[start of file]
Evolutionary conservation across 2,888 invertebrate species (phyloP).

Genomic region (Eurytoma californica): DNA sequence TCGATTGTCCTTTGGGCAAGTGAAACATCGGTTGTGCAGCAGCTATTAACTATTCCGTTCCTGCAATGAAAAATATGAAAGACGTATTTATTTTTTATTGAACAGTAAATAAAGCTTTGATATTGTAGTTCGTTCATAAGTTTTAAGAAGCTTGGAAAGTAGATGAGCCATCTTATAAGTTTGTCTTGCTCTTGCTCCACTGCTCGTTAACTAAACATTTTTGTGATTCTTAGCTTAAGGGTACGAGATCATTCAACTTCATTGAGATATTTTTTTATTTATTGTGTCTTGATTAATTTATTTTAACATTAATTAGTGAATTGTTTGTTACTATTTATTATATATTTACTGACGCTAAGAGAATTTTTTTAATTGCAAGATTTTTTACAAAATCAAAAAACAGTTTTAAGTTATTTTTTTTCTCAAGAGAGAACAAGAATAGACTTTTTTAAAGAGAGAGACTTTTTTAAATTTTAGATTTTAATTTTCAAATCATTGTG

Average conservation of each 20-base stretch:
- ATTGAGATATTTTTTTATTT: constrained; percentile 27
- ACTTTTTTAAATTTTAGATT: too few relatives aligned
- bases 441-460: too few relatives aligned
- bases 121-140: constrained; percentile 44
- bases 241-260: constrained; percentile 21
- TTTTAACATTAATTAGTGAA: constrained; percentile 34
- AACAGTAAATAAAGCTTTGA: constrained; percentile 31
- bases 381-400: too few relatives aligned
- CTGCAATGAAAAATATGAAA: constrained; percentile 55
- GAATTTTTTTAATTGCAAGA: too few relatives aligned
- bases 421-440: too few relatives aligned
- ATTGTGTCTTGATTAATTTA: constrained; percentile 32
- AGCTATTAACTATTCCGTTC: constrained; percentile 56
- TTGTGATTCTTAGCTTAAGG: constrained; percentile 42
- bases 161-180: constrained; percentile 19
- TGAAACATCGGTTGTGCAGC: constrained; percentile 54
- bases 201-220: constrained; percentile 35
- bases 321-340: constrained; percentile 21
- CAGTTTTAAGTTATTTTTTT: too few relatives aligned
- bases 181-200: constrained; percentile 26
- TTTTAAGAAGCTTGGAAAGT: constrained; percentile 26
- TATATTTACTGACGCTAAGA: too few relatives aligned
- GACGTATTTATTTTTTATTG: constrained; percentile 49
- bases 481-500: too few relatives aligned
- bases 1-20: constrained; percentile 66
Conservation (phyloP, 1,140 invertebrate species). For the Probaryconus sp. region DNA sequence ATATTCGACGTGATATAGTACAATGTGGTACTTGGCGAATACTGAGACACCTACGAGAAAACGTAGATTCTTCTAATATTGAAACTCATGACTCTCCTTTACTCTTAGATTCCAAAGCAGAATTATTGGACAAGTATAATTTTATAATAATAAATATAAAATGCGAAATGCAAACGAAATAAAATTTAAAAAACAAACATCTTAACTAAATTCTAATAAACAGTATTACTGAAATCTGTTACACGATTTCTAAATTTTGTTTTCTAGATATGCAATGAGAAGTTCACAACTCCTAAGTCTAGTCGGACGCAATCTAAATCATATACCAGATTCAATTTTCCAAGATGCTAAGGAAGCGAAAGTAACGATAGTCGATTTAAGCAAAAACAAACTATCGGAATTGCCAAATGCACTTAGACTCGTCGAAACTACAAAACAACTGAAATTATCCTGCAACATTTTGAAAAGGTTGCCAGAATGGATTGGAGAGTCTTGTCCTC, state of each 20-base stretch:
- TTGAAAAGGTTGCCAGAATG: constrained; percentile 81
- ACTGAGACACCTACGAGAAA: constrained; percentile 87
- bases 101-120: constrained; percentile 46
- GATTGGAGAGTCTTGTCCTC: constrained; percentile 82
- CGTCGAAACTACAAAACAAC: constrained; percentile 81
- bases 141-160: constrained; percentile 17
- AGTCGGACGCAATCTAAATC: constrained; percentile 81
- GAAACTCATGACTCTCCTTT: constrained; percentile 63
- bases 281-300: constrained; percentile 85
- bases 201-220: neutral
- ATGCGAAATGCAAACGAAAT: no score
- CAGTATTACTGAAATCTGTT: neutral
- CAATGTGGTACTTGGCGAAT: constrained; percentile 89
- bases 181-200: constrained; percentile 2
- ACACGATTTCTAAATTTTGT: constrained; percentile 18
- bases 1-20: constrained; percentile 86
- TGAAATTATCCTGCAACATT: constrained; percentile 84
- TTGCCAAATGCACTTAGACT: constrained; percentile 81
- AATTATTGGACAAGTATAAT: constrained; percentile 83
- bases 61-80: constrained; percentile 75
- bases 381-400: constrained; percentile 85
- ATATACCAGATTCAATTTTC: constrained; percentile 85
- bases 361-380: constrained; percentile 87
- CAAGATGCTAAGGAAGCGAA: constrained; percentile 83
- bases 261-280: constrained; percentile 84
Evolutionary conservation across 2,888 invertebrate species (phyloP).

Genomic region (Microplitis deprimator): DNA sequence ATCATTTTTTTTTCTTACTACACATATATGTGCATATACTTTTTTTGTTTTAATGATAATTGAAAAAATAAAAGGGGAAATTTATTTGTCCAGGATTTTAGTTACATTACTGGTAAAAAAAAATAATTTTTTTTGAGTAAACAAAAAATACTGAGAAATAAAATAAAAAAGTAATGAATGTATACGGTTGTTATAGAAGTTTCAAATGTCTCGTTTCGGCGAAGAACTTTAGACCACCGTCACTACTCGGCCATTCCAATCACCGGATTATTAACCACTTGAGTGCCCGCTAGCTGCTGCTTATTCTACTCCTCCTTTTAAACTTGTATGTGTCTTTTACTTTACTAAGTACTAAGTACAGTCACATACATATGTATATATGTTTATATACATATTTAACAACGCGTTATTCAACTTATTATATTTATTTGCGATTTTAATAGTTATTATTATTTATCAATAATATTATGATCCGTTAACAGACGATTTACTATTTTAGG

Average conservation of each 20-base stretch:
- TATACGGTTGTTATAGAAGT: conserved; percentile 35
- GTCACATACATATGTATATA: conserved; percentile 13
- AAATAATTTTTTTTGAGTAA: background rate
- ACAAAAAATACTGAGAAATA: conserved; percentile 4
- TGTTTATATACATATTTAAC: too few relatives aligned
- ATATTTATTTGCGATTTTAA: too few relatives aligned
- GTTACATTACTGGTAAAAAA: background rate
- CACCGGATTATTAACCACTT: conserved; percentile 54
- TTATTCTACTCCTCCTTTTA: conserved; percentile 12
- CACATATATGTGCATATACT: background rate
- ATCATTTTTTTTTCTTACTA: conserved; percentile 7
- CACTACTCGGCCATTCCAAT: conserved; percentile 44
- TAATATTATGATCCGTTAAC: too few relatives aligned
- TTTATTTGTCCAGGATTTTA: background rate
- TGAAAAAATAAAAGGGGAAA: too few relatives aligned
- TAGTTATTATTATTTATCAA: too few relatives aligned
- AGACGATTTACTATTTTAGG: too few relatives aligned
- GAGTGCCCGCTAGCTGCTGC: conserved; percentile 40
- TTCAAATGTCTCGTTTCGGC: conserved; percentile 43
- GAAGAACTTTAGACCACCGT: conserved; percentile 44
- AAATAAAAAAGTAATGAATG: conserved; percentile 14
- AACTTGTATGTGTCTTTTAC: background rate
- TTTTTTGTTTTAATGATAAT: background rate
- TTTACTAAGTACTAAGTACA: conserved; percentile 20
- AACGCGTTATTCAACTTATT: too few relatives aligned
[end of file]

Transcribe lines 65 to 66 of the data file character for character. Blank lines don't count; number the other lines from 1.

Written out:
- CACCGGATTATTAACCACTT: conserved; percentile 54
- TTATTCTACTCCTCCTTTTA: conserved; percentile 12